The subsequent poor performance of some of these students has another benefit to teachers' union leaders: it becomes a reason to clamp down on charters. Indeed, the California legislature has used those poor graduation rates among some charters as a rationale for various bills that would ban most types of for-profit online charter schools. Several anti-charter bills were introduced in the legislature this year but failed to pass, in large part, because of Gov. Jerry Brown's general support for charters.
One measure was a blatant attempt to shutter online schools whose curriculum comes from for-profit companies. Another was known as the "charter killer" because it would have made local school districts—many of whom are hostile to charter schools and whose board members are union allies—the final word on school authorization. Currently, charters can appeal a denial to the county or state board of education, which often are friendlier territory.
Online charter schools often are a godsend for students who don't thrive in the regimented public-school system. They've been particularly helpful for students with disabilities, transgender students and those who have been victims of bullying. So there's nothing necessarily wrong with school counselors who recommend that struggling students enroll in these charter alternatives.
"They're doing it because they want to see kids graduate," one former San Diego school principal told the Voice of San Diego. That's a noble goal. But there is a lot wrong with the school districts and teachers' unions that benefit from sending struggling students elsewhere while the same officials malign or try to close those alternatives.
The hypocrisy can be astounding. The San Diego Unified School District has been trying to shut down the two charter schools that have been the recipient of many of its students. Furthermore, the district "is expanding independent study programs and credit-recovery options, hoping to capitalize on the growing market for nontraditional education options," reported the Voice of San Diego in March.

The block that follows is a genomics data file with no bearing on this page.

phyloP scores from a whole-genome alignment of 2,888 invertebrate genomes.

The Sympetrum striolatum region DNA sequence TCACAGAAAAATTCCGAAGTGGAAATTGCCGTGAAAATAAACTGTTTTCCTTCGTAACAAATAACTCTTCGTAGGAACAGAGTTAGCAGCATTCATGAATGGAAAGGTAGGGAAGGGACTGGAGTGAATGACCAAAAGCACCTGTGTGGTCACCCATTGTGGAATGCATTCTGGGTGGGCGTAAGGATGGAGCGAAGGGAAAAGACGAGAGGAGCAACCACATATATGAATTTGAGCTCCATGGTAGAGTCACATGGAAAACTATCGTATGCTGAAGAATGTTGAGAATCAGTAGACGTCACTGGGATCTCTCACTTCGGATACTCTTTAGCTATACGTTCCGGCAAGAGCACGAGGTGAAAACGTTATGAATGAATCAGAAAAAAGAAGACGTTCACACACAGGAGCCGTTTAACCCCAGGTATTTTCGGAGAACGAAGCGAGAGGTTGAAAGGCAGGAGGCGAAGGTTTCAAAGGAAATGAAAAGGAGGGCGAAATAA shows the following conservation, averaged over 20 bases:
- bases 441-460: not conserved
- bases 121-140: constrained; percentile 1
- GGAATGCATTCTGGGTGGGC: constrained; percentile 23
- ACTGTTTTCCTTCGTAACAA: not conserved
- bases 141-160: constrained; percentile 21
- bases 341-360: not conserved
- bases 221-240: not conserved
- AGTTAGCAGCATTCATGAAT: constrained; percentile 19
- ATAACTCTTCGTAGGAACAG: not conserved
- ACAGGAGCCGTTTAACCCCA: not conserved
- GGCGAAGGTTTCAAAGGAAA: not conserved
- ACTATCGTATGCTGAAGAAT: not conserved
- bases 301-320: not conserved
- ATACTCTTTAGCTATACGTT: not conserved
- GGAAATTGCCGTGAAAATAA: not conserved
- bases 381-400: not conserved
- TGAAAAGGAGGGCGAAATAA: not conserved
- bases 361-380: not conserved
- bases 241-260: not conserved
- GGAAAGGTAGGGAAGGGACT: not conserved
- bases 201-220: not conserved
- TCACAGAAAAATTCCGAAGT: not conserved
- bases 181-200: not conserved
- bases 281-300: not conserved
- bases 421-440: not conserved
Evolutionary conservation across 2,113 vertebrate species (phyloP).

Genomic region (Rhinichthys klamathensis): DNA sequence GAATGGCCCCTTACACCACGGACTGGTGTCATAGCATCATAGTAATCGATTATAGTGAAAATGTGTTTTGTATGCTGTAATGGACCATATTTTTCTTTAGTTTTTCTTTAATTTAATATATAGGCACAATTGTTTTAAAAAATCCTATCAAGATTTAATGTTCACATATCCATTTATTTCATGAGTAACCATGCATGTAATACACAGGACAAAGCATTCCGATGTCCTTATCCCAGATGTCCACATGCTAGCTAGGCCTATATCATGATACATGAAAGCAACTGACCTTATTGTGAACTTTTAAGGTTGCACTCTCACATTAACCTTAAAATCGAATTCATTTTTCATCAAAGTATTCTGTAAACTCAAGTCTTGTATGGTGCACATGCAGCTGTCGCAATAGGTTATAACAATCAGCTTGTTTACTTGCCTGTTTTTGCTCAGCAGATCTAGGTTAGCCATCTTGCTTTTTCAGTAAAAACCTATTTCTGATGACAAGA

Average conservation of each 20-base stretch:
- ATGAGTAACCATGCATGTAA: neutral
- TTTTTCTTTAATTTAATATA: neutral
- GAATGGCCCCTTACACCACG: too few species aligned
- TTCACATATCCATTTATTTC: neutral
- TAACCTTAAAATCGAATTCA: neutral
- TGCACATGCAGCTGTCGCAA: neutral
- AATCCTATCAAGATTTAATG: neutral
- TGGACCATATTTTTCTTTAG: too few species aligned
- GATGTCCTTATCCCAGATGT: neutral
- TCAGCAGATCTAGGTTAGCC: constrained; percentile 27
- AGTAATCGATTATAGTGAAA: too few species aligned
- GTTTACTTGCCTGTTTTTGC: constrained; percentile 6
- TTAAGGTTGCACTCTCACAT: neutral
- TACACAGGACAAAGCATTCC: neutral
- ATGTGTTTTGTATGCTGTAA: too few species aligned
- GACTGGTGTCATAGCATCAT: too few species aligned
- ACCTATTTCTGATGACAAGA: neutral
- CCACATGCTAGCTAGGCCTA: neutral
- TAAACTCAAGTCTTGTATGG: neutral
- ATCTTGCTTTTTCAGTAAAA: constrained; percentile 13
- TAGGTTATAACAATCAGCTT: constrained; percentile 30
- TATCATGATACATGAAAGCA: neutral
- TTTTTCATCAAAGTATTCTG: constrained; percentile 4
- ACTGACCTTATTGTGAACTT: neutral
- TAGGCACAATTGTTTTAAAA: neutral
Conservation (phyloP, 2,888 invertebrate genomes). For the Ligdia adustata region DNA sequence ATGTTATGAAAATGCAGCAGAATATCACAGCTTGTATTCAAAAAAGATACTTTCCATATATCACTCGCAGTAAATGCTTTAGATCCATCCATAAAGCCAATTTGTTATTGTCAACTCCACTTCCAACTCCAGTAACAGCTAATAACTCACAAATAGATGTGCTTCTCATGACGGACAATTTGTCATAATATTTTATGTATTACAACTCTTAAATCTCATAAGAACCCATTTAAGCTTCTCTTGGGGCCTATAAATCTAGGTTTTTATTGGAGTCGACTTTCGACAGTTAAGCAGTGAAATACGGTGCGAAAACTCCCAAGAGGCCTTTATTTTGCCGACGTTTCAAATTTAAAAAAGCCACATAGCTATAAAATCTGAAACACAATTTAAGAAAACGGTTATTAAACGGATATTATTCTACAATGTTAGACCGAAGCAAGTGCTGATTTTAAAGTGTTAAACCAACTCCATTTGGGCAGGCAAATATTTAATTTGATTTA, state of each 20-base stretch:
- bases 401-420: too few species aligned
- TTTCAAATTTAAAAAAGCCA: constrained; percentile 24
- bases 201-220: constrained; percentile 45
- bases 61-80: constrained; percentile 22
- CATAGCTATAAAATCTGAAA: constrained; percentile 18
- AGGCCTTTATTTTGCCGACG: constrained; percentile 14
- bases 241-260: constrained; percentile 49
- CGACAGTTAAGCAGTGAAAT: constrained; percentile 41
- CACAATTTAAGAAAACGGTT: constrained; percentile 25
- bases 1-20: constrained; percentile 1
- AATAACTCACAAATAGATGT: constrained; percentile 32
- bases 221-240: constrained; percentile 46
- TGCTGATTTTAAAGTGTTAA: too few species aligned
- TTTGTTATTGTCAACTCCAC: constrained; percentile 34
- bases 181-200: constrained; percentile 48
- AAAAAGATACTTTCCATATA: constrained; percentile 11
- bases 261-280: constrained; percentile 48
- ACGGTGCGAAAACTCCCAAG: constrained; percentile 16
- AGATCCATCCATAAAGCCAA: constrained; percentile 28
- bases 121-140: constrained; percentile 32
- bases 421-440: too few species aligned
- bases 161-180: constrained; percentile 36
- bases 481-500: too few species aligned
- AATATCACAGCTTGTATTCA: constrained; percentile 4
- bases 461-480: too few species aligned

If this were such a bad option for students, then why would San Diego and other school districts be so intent to offer similar online-based alternatives? The answer is obvious: The teachers' unions and the school districts aren't always focused on what's best for students, but on what's best for maintaining their educational monopoly. It's about stifling the competition.
The districts have been playing a game of musical chairs. The way the system is designed, the last school district responsible for these failing kids is "stuck" including them in their test-score averages, graduation rates and funding-based Average Daily Attendance figures. Kids who score poorly or often are truant drag down those numbers.
Instead of passing around these struggling students, wouldn't it be better if the districts took a greater interest in their education and worked collegially with charter alternatives to tailor a program that best suited each student's individual needs?
That would mean backing legislation that changed the incentive structure rather than bills that seek to harass alternatives out of business. That's unlikely to happen. But at least when the next round of anti-charter bills gets introduced in the Capitol, charter backers can debunk one of the unions' main arguments. They can point out that charters aren't cherry picking the best students so much as they have become the place union-run schools send their toughest cases.
This column was first published by the California Policy Center.